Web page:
“There’s real money to be made from good relations with suppliers. Research shows collaboration and building trust are far more effective in realizing sustained profit contributions from suppliers.”

– John Henke, Ph.D., Planned Perspectives, Inc.

Just like any other relationships, buyer-supplier relationships ought to be invested in by both parties. The benefits that come from these long-term supplier relationships can have a significant impact on an organization’s success. What does it take to develop these types of relationships, and what tangible value do they provide?

Guide to Navigating Tariffs

The Keys to Good Supplier Relationships

Long-term buyer-supplier relationships are valuable, but they aren’t always easy to achieve. In order to succeed, they require effort and flexibility from both parties.

1. Transparency

At the heart of maintaining a good relationship with your suppliers is transparency. This demonstrates trust which is a key trait for a long-term relationship. Talk with your supplier about your marketplace, your challenges and your projections. This transparency will enable your supplier to be a member of your team, increasing the ideas and possible solutions they can share to help your business succeed.

2. Communication

Transparency is supported with clear and timely communication. Set up a system of communication with suppliers that you prefer, so they are aware of your preferences and can meet your needs. Keep them aware of changes in your company that will impact them, like personnel changes, product redesign, new product planning and forecast changes. Suppliers, especially those in business for decades, have vast knowledge and experiences that may differ from yours and/or your team. Those differences can provide additional value to your company.

Clear and timely communication with the partnership you are fostering will also be invaluable if something doesn’t go as planned.

3. Trust

Ultimately, transparency combined with clear and timely communication builds trust with your suppliers.

This is where the benefits of a healthy buyer-supplier relationship are seen in action. Whether it is supplier consolidation, new insights or purchasing power cost-savings, investing in a long-term supplier relationship is worth the time and energy.

While transparency, good communication, and trust might be things your organization already values, it’s helpful to know how to apply those to your suppliers. Here are a few tips to create long-term, beneficial relationships with your suppliers:

Practical Tips for Good Buyer-Supplier Relationships:
  • Discuss and agree upon goals
  • Establish KPIs (Key Performance Indicators)
  • Share your preferred methods of communication
  • Make timely payments on agreed terms
  • Agree upon list of lead times
  • Address any concerns with your supplier as they arise
  • Develop a method to communicate details of concerns (ie. quality checklist)
  • Schedule periodic in-person meetings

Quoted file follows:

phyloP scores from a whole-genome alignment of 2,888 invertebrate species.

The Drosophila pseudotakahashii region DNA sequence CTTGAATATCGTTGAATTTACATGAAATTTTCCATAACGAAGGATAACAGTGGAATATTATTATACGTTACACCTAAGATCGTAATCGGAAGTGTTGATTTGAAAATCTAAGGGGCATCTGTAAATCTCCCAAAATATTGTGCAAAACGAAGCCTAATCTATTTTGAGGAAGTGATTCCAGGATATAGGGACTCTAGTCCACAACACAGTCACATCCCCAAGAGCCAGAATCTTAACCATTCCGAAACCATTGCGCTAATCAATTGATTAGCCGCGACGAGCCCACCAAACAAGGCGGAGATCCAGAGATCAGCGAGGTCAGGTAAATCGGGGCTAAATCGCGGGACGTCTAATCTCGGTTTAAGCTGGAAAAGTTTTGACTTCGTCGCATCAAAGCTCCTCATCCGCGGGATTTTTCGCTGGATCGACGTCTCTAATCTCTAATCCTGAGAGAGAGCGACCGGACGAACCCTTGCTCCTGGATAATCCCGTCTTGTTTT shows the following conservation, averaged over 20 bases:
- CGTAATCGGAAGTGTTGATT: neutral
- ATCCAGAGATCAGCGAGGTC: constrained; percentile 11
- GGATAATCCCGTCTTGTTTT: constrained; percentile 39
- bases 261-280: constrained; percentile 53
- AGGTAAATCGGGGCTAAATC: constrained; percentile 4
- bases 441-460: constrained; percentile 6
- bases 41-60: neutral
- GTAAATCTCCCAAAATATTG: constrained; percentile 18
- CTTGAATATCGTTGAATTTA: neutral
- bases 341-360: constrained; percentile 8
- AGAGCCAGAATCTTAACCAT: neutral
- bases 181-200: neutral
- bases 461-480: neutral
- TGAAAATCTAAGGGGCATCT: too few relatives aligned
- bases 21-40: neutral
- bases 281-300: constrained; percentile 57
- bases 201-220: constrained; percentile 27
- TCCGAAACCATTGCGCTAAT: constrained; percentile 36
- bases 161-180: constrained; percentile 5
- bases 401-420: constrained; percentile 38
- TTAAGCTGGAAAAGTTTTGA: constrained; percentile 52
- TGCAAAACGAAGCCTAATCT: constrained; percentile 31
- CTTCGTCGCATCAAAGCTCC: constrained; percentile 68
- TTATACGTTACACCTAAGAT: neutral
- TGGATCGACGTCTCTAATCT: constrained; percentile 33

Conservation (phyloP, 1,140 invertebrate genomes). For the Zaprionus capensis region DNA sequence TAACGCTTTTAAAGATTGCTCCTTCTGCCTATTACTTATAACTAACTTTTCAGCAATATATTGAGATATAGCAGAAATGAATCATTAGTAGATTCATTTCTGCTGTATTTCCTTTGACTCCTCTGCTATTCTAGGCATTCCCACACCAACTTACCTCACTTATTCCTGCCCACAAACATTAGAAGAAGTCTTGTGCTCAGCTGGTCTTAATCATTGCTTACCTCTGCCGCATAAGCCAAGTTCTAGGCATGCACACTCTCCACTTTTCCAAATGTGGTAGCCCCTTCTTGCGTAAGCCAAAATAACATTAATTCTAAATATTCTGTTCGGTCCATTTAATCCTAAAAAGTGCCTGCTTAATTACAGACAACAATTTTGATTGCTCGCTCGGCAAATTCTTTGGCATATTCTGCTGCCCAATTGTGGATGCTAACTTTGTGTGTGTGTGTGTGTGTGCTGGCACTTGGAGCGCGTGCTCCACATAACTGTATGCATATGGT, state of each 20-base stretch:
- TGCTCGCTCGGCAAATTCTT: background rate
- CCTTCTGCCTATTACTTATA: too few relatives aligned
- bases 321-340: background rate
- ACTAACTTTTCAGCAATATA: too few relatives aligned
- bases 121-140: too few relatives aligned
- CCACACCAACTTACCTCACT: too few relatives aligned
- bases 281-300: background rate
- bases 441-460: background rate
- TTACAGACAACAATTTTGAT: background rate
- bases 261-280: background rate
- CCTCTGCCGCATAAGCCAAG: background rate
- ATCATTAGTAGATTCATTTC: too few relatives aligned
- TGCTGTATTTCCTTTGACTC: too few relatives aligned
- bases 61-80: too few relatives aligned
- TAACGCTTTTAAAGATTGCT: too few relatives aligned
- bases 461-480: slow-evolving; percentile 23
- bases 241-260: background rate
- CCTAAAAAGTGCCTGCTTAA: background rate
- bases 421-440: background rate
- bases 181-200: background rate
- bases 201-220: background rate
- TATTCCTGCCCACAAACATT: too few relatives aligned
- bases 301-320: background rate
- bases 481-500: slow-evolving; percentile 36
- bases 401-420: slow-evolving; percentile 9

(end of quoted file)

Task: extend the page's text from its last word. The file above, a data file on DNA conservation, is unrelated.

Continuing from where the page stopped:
• Develop a plan for rush orders
  • Be proactive! It’s easier to avoid a problem than resolve a problem.

 

3 Benefits of Long-Term Supplier Relationships

As you invest in increased transparency and communication, the relationship will bring additional value to your business in a variety of ways.

Increased efficiency

The longer you work with a supplier, the more they will understand your market, products, and business. This allows for greater integration from both parties, leading to increased efficiency. Even if issues arise (whether internal or external, like tariffs), because of familiarity and past experience, those will be more effectively handled and resolved than with an unfamiliar supplier. A long-term partnership creates an atmosphere of innovation and feedback. That feedback helps you both improve your individual and shared processes, which reduces costs.

Potential for supplier consolidation

As you build more focused relationships with your suppliers, you can determine the suppliers that are the best fit for your product needs and internal processes. When you find the right fit, this can lead to a consolidated supply chain that ultimately achieves greater savings. It will also show the supplier that you value their relationship which, in turn, will allow for more collaboration in the future.

Reduced long-term costs

Research shows that a focused effort on relationships within your supply chain can decrease costs. Initial setup costs with a new supplier are a large factor, and by expanding your relationship with an existing partner for additional products and goods, you can eliminate many of those costs. You also see more cost-savings through a mutually-beneficial relationship that result in fewer delays, quality issues, or miscommunications that lead to extra costs.

As John Henke said, there are significant benefits, both to your profit and processes, that come from building collaborative relationships with your suppliers. Through increased transparency and consistent communication, trust is built that will motivate innovation, streamline your supply chain, and make “real money.”

Navigating Tariffs